Ah Copenhagen Post, what would I do without you?
This just in: foreigners, even in SCHOOLS, surrounded and forced to interact with DANES, find that it is still ridiculously hard to make friends. The excuse, according to a Danish assimilation agent, is that Danes make friends when they are young and then are too busy to make more friends.
'Cause you know that in the rest of the world, we don't make friends before we're 20 and then because none of us work long hours or has anything better to do with our time, we find it SO EASY to maintain friendships and make even more friends!
One thing the article did get right was mentioning the Danish obssession with privacy, in the "I'm not going to tell anyone about my life" kind of privacy, not the "don't stop and interfere with the way I do things" or the "behind closed doors" kind of privacy.
Yeah, Danes will go hang out on the beach with all their junk out on display, but god forbid they tell each other about anything that's going on in their lives. Getting my husband to tell his own father what's new with us is like trying to bathe a cat.
I have four close Danish friends, all of whom I made the first year I was here. I didn't think it was that odd at the time. I'm now discovering that I'm a freak of nature, a foreigner who made good danish friends. And these friends actually contact me from time to time to make sure I'm okay, especially if I do my disappearing into the dissertation act and forget to email them for a while. One of them is on a mission to make sure I leave the apartment a bit more regularly for beer. Bless her. All four also have to put up with me telling them all kinds of amazingly personal things. I tend to wear my life on my sleeve, having learned the hard way that trying to be circumspect in your troubles and woes is hazardous to your health. They've all taken it in stride. In return I know a lot about them. Dreams, wishes, and disappointments.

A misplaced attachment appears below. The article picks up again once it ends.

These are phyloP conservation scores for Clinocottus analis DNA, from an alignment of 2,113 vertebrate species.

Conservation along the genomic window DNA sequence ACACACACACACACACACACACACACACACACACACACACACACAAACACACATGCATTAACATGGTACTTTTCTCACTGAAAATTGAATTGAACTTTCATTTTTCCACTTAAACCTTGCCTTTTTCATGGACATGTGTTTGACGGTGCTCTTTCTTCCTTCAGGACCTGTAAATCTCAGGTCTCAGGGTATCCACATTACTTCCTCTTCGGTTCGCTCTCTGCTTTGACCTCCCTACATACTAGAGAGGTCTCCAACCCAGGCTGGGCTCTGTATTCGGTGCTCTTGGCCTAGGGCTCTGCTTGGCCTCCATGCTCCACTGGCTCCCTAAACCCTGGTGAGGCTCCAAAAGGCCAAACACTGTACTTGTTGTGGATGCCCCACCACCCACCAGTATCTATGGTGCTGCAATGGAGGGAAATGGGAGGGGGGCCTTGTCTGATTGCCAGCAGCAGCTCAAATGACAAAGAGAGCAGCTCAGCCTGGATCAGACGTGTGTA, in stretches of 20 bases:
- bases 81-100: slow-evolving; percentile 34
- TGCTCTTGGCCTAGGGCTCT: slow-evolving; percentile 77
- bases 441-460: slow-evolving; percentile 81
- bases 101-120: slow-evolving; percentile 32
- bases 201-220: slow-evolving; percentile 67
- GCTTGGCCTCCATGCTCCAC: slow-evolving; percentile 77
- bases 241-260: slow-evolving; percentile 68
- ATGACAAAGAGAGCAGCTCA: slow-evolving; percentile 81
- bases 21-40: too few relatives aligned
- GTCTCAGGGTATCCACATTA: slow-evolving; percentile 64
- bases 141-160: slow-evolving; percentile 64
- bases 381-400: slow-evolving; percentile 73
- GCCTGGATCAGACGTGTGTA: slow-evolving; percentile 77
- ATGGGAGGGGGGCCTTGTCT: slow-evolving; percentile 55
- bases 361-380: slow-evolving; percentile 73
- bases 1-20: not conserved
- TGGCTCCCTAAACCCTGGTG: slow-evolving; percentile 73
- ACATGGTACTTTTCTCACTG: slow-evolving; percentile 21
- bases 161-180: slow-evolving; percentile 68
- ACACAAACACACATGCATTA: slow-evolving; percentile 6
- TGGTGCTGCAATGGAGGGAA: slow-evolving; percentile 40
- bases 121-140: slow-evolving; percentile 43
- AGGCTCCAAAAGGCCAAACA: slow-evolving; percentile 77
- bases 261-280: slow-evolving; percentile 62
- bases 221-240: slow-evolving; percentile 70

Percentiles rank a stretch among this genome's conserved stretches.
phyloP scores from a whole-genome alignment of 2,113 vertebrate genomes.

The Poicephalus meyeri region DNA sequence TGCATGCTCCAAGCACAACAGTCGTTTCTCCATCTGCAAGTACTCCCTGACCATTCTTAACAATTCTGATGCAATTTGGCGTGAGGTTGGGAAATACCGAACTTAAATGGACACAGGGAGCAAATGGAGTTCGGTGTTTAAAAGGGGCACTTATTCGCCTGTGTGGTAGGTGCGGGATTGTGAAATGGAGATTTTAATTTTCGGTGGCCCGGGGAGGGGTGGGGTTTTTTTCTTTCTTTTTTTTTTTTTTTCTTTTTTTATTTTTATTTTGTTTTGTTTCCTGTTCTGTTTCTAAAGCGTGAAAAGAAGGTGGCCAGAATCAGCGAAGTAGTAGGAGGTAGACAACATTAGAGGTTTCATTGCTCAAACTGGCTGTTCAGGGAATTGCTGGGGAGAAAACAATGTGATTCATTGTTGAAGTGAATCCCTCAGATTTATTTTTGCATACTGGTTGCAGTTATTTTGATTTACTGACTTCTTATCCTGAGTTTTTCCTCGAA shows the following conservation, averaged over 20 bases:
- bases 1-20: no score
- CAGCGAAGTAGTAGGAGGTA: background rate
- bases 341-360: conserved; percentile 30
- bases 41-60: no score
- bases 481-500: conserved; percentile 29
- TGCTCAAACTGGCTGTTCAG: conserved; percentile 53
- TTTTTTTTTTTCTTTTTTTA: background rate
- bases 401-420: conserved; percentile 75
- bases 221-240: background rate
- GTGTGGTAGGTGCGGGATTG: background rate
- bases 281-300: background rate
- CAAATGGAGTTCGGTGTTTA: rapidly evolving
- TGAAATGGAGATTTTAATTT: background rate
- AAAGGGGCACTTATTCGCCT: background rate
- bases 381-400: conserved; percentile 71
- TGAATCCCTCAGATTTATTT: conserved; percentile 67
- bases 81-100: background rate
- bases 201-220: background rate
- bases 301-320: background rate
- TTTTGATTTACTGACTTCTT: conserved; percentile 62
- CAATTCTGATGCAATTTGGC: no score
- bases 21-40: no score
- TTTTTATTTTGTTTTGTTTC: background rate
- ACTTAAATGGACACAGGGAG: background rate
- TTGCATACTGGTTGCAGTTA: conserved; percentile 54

I'm a really lucky bastard.
The only time I've ever run into a problem was when one of these friends wanted to introduce me to her circle of friends. Many people assume that the people they like will like each other. But these girls were not having it. We all met up for lunch and once my friend introduced me and then insisted that they all speak English (with advice that if they did speak in Danish, watch out, because I know more than I'm letting on), suddenly these three girls had to be somewhere else. They changed their orders to go and ran away. My friend was SO mortified. I was gracious about it and didn't take offense. After all, those girls were missing out on the bestest, funniest, Archaeogoddess on the planet Earth, their loss. But then again, for most of my life, most of the friends I've had did not get along. I think I would have been shocked it we'd all clicked. I've always had various circles of friends with varying degrees of intimacy. That made more sense to me than the previously mentioned theory that the friend of my friend will be my friend too.
But some of the tales I've heard on the expat blogs can make a girl's blood run cold. Tomorrow night, when I get together for some hygge with some of my friends here in Denmark (two Danes, one Pole), I am going to thank them and raise a toast to Danes who reach out to foreigners. May all the rest fall in a bog.